For Nkosi it is about having a tough discussion with her son.
There comes a time when the parent has to draw a line between a child and an adult. That is the point I’ve reached; I had to draw a line for my son. He is now an adult and needs to stand on his own two feet to start planning for his future.
Thuli has also encouraged her children to work and fund their own lifestyles. “My daughter is completing her honours degree and working as an au pair. My son completed his studies last year and is now working. Although he is earning a minimum wage and still staying at home, he is at least self-sufficient. I feel it is important as parents to cut the umbilical cord to our adult children as soon as possible. This will give us space to speed up and focus on retirement planning.”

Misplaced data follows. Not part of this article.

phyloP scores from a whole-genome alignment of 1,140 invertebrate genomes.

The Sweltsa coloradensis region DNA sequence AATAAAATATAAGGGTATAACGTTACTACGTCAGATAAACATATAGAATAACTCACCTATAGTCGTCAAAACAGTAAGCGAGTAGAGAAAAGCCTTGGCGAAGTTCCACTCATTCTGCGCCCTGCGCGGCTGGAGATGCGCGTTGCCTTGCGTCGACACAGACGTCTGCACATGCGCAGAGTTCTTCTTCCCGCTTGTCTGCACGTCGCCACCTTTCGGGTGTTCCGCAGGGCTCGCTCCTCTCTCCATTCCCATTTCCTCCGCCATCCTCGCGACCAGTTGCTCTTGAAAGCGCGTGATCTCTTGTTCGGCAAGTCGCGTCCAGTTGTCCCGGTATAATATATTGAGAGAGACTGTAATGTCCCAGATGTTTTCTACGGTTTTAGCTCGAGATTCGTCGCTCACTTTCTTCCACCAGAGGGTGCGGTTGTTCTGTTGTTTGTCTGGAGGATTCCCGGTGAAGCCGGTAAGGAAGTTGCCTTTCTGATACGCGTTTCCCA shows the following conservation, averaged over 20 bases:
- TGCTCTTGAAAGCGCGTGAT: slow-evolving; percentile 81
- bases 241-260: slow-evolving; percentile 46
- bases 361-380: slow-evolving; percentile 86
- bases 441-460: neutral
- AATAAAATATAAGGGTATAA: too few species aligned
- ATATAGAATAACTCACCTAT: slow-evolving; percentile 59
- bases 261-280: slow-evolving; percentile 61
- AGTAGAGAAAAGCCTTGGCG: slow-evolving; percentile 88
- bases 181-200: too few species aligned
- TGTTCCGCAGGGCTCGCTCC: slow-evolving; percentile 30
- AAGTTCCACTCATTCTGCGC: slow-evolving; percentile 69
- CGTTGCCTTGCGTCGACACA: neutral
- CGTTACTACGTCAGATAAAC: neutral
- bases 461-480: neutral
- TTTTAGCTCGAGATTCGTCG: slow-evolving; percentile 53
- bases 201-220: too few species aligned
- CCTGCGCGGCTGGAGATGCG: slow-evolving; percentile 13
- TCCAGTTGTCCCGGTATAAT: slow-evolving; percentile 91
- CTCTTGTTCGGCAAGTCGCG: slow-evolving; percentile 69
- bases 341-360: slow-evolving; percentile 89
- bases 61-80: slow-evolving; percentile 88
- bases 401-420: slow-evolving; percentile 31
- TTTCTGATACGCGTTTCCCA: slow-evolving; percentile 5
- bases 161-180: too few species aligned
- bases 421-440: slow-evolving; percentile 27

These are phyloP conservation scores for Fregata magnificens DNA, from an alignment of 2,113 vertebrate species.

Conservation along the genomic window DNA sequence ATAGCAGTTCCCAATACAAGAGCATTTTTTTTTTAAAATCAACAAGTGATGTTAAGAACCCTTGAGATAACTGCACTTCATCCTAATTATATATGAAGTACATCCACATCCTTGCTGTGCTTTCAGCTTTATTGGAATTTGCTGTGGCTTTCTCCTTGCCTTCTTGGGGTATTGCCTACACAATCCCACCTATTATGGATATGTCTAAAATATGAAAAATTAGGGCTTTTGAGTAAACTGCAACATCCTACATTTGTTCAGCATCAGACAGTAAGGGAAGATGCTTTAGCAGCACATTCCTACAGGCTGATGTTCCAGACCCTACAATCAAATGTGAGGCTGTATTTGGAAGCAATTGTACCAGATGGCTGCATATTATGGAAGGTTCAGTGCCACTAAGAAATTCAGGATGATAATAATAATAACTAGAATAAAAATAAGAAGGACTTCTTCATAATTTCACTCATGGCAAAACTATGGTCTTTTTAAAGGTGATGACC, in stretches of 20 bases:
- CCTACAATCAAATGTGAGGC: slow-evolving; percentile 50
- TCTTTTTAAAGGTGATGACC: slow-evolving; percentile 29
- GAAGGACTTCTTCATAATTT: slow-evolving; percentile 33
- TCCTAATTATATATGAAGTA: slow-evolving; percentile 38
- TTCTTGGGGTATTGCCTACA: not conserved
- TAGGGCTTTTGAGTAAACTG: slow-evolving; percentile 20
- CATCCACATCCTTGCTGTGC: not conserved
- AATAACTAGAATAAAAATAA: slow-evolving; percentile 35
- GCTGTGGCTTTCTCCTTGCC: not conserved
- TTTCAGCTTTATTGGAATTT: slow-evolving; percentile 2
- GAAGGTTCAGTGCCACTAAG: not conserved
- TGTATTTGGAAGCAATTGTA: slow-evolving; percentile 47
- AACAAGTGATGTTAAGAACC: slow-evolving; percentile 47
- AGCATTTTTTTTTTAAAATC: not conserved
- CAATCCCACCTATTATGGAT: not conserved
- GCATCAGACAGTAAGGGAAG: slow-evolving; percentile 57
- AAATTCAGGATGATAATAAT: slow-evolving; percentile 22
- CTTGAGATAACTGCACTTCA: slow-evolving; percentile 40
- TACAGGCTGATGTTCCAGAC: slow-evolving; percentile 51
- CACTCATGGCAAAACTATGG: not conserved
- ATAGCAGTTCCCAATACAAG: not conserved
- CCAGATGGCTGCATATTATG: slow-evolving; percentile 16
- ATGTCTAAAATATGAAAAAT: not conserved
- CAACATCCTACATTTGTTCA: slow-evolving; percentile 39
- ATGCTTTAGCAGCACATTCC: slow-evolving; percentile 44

Planning a 'soft' retirement
Most people do not have enough money to retire at age 60 or even 65 and, because of longevity and relatively good health, most people want to work past this date – just not quite so hard.
Thuli plans to retire from full-time employment at age 65 and work until 70 on a part-time basis as a consultant in her area of expertise. “For me retirement is an opportunity to slow down and work according to my schedule. One of the reasons I am doing an MBA is to ensure that I keep relevant and on top of my game. This will ensure my services and expertise will always be in demand. Working an extra five years will give my retirement funds time to grow.”
Nkosi plans to retire at 60 but will have side businesses to keep her busy and provide some cash flow. “One of the businesses is in the pipeline and it should be stable by retirement. Some businesses need my full attention and that makes it impossible to run them while employed. So, during my employment time, I am making plans to implement efforts when I retire.”
. This is the final article in the Money Makeover series until March 31 when we announce the winners of this year’s Money Makeover Challenge